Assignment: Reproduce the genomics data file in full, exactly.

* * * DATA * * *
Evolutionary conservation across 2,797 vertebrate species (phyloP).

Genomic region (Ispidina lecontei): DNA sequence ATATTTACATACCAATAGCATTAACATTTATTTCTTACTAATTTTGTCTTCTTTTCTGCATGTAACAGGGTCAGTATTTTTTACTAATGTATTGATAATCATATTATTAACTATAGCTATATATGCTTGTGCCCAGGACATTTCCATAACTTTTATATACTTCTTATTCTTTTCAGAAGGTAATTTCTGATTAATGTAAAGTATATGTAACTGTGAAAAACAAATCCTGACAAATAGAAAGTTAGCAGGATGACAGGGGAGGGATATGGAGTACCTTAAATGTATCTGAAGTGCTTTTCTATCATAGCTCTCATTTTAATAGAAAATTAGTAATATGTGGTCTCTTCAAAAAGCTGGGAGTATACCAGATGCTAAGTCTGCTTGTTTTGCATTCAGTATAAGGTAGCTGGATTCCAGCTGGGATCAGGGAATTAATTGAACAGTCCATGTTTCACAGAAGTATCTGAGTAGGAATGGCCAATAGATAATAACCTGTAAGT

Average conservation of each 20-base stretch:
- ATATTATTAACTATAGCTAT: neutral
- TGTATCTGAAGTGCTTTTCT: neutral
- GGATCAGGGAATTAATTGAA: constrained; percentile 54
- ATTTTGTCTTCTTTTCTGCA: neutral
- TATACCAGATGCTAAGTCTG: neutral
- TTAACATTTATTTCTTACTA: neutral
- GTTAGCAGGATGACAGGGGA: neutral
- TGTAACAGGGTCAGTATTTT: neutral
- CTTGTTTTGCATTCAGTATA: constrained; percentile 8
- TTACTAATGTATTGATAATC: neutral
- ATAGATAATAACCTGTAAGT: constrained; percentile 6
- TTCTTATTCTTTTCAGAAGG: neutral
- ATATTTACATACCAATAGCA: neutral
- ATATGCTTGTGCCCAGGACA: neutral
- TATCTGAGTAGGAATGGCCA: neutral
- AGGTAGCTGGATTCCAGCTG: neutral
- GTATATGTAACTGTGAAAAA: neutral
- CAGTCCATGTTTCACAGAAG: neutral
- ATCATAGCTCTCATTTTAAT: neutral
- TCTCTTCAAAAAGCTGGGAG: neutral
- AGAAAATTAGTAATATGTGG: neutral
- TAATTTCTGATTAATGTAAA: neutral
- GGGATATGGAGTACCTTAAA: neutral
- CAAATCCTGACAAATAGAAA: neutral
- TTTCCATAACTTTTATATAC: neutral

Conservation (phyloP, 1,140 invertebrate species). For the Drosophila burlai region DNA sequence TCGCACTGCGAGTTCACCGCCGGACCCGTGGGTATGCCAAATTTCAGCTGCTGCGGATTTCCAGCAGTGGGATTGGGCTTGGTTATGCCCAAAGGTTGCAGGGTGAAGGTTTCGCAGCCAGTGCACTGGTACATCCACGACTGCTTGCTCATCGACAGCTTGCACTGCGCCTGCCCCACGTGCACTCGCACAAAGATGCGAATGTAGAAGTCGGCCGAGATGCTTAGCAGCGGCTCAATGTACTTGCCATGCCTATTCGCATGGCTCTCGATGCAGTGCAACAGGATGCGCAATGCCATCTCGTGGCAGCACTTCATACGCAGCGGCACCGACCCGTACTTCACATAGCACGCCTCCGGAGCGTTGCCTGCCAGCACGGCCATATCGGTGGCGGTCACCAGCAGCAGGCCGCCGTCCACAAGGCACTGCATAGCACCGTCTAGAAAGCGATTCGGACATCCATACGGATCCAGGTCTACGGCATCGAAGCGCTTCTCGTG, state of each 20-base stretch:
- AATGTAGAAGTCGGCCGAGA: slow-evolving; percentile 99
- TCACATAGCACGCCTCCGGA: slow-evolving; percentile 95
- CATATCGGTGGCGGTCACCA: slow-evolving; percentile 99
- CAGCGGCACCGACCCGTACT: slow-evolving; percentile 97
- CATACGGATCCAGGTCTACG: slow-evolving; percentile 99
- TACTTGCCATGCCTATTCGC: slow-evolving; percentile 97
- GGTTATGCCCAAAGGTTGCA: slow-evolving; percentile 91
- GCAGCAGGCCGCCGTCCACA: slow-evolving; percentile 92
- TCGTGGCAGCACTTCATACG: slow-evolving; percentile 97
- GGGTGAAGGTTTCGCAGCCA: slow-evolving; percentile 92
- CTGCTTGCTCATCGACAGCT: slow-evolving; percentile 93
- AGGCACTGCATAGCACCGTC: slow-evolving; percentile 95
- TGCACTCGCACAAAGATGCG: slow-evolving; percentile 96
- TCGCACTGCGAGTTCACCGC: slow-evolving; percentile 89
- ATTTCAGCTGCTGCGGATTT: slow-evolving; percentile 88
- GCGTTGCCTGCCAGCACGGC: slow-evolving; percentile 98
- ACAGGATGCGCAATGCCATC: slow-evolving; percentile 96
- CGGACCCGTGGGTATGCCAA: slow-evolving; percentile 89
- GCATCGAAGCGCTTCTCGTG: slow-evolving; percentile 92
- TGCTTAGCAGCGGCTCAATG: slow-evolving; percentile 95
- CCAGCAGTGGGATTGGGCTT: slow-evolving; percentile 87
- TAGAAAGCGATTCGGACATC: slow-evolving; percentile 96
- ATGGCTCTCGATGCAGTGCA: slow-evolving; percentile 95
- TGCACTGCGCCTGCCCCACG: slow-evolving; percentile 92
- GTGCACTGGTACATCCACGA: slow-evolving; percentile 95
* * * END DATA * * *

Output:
Evolutionary conservation across 2,797 vertebrate species (phyloP).

Genomic region (Ispidina lecontei): DNA sequence ATATTTACATACCAATAGCATTAACATTTATTTCTTACTAATTTTGTCTTCTTTTCTGCATGTAACAGGGTCAGTATTTTTTACTAATGTATTGATAATCATATTATTAACTATAGCTATATATGCTTGTGCCCAGGACATTTCCATAACTTTTATATACTTCTTATTCTTTTCAGAAGGTAATTTCTGATTAATGTAAAGTATATGTAACTGTGAAAAACAAATCCTGACAAATAGAAAGTTAGCAGGATGACAGGGGAGGGATATGGAGTACCTTAAATGTATCTGAAGTGCTTTTCTATCATAGCTCTCATTTTAATAGAAAATTAGTAATATGTGGTCTCTTCAAAAAGCTGGGAGTATACCAGATGCTAAGTCTGCTTGTTTTGCATTCAGTATAAGGTAGCTGGATTCCAGCTGGGATCAGGGAATTAATTGAACAGTCCATGTTTCACAGAAGTATCTGAGTAGGAATGGCCAATAGATAATAACCTGTAAGT

Average conservation of each 20-base stretch:
- ATATTATTAACTATAGCTAT: neutral
- TGTATCTGAAGTGCTTTTCT: neutral
- GGATCAGGGAATTAATTGAA: constrained; percentile 54
- ATTTTGTCTTCTTTTCTGCA: neutral
- TATACCAGATGCTAAGTCTG: neutral
- TTAACATTTATTTCTTACTA: neutral
- GTTAGCAGGATGACAGGGGA: neutral
- TGTAACAGGGTCAGTATTTT: neutral
- CTTGTTTTGCATTCAGTATA: constrained; percentile 8
- TTACTAATGTATTGATAATC: neutral
- ATAGATAATAACCTGTAAGT: constrained; percentile 6
- TTCTTATTCTTTTCAGAAGG: neutral
- ATATTTACATACCAATAGCA: neutral
- ATATGCTTGTGCCCAGGACA: neutral
- TATCTGAGTAGGAATGGCCA: neutral
- AGGTAGCTGGATTCCAGCTG: neutral
- GTATATGTAACTGTGAAAAA: neutral
- CAGTCCATGTTTCACAGAAG: neutral
- ATCATAGCTCTCATTTTAAT: neutral
- TCTCTTCAAAAAGCTGGGAG: neutral
- AGAAAATTAGTAATATGTGG: neutral
- TAATTTCTGATTAATGTAAA: neutral
- GGGATATGGAGTACCTTAAA: neutral
- CAAATCCTGACAAATAGAAA: neutral
- TTTCCATAACTTTTATATAC: neutral

Conservation (phyloP, 1,140 invertebrate species). For the Drosophila burlai region DNA sequence TCGCACTGCGAGTTCACCGCCGGACCCGTGGGTATGCCAAATTTCAGCTGCTGCGGATTTCCAGCAGTGGGATTGGGCTTGGTTATGCCCAAAGGTTGCAGGGTGAAGGTTTCGCAGCCAGTGCACTGGTACATCCACGACTGCTTGCTCATCGACAGCTTGCACTGCGCCTGCCCCACGTGCACTCGCACAAAGATGCGAATGTAGAAGTCGGCCGAGATGCTTAGCAGCGGCTCAATGTACTTGCCATGCCTATTCGCATGGCTCTCGATGCAGTGCAACAGGATGCGCAATGCCATCTCGTGGCAGCACTTCATACGCAGCGGCACCGACCCGTACTTCACATAGCACGCCTCCGGAGCGTTGCCTGCCAGCACGGCCATATCGGTGGCGGTCACCAGCAGCAGGCCGCCGTCCACAAGGCACTGCATAGCACCGTCTAGAAAGCGATTCGGACATCCATACGGATCCAGGTCTACGGCATCGAAGCGCTTCTCGTG, state of each 20-base stretch:
- AATGTAGAAGTCGGCCGAGA: slow-evolving; percentile 99
- TCACATAGCACGCCTCCGGA: slow-evolving; percentile 95
- CATATCGGTGGCGGTCACCA: slow-evolving; percentile 99
- CAGCGGCACCGACCCGTACT: slow-evolving; percentile 97
- CATACGGATCCAGGTCTACG: slow-evolving; percentile 99
- TACTTGCCATGCCTATTCGC: slow-evolving; percentile 97
- GGTTATGCCCAAAGGTTGCA: slow-evolving; percentile 91
- GCAGCAGGCCGCCGTCCACA: slow-evolving; percentile 92
- TCGTGGCAGCACTTCATACG: slow-evolving; percentile 97
- GGGTGAAGGTTTCGCAGCCA: slow-evolving; percentile 92
- CTGCTTGCTCATCGACAGCT: slow-evolving; percentile 93
- AGGCACTGCATAGCACCGTC: slow-evolving; percentile 95
- TGCACTCGCACAAAGATGCG: slow-evolving; percentile 96
- TCGCACTGCGAGTTCACCGC: slow-evolving; percentile 89
- ATTTCAGCTGCTGCGGATTT: slow-evolving; percentile 88
- GCGTTGCCTGCCAGCACGGC: slow-evolving; percentile 98
- ACAGGATGCGCAATGCCATC: slow-evolving; percentile 96
- CGGACCCGTGGGTATGCCAA: slow-evolving; percentile 89
- GCATCGAAGCGCTTCTCGTG: slow-evolving; percentile 92
- TGCTTAGCAGCGGCTCAATG: slow-evolving; percentile 95
- CCAGCAGTGGGATTGGGCTT: slow-evolving; percentile 87
- TAGAAAGCGATTCGGACATC: slow-evolving; percentile 96
- ATGGCTCTCGATGCAGTGCA: slow-evolving; percentile 95
- TGCACTGCGCCTGCCCCACG: slow-evolving; percentile 92
- GTGCACTGGTACATCCACGA: slow-evolving; percentile 95